4. About the act of 1512 see ZYCHA 228 ss.  Not enough has been published about it, even in German.  On the other hand a wealth of detail is usually copied and rewritten from the old accounts of the act of 1624 (21 Jac. I ch. 3, WALKER 1:18-21) and its local background; these details being derived from DAVID HUME, Hist. of England (1752), either directly or through Collier on. Patents (1803), Coryton on Patents (1855), etc.  This one-sided emphasis has produced very misleading accounts of patent history, for instance in Robinson on Patents (1890) 1:3-36; INLOW 17-32; H. G. Fox, Monopolies and Patents (1947).


really newly imported or newly invented, courts were ready to void the privilege.  In addition there was authority, Lord Coke included, for holding an inventor's privilege invalid if the novelty in it merely amounted to a “light difference” or a “mere addition.”  [5]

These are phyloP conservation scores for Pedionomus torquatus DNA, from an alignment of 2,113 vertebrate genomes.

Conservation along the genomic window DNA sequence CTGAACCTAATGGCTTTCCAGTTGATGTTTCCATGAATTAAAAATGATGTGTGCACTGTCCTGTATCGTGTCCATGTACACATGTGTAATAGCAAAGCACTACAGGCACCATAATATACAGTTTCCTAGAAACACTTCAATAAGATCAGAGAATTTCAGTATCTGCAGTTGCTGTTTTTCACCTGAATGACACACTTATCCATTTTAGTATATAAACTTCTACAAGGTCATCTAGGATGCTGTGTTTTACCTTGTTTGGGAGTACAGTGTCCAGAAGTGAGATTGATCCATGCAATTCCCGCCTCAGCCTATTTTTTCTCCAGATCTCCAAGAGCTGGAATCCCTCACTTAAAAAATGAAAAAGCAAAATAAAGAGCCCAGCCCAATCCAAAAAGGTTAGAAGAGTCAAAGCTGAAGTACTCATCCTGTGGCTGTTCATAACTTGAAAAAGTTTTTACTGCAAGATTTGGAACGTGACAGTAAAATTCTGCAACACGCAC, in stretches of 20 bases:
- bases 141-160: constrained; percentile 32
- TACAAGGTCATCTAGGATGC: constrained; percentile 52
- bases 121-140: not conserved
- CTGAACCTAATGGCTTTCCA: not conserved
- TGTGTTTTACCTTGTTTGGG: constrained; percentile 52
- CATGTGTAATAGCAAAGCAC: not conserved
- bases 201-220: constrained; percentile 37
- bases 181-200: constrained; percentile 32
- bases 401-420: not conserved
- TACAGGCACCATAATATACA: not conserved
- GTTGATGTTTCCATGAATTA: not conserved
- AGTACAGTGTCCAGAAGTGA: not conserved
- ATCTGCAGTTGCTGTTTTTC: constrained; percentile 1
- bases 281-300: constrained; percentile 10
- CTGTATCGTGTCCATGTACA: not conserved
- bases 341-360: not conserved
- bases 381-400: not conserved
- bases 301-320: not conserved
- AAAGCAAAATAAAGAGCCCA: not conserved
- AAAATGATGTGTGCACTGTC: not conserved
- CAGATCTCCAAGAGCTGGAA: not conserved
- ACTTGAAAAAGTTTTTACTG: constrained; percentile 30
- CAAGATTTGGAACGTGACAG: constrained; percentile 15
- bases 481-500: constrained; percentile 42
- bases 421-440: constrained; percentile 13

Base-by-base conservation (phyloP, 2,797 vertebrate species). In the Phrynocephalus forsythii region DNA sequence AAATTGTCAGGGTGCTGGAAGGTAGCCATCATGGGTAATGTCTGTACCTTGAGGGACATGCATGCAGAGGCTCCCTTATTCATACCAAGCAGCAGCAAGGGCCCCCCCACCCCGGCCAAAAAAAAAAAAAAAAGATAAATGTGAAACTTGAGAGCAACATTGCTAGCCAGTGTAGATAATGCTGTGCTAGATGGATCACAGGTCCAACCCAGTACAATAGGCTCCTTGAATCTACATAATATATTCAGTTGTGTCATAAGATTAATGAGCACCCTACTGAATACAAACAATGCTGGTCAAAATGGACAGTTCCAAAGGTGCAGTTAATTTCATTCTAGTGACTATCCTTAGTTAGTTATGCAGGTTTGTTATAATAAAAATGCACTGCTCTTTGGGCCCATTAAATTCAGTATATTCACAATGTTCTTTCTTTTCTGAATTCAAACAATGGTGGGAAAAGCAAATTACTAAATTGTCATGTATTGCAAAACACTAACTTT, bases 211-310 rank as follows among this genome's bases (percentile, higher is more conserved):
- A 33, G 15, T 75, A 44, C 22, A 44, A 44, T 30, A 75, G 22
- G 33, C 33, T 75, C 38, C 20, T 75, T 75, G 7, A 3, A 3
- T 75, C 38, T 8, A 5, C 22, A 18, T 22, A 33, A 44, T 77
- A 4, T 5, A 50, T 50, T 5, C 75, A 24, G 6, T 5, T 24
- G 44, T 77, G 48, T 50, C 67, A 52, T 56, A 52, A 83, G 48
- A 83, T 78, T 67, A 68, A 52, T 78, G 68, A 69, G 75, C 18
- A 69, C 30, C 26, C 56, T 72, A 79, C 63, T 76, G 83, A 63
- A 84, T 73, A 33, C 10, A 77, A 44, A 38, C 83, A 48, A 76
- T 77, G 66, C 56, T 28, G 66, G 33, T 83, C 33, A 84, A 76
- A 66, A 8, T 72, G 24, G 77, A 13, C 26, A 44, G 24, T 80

When a patent was denied, the decision was beyond appeal, since it was customary for the petitioners to appear before officers reporting directly to the highest authority in the state.  If the report was favorable to the petitioner's claim, the sovereign usually signed letters patent purporting as mentioned to grant certain rights.  English patents said that the kings or queens by “special grace, certain knowledge, and mere motion… do give and grant full and sole license, power, privilege and authority unto the said [inventor], his executors, administrators, and assigns, that he and they only… shall and may… make… the said [invention].”  Similar expressions occurred in patents of other monarchies.  They go back to the very dark ages when inventors and mechanics had needed armed protection safely to ply their trade unless they had entered the king's own service or household.  The monarchs had obviously come to confuse their power to protect with a power to license.  The subjects, in turn, had come to accept this latter power - until the American Revolution.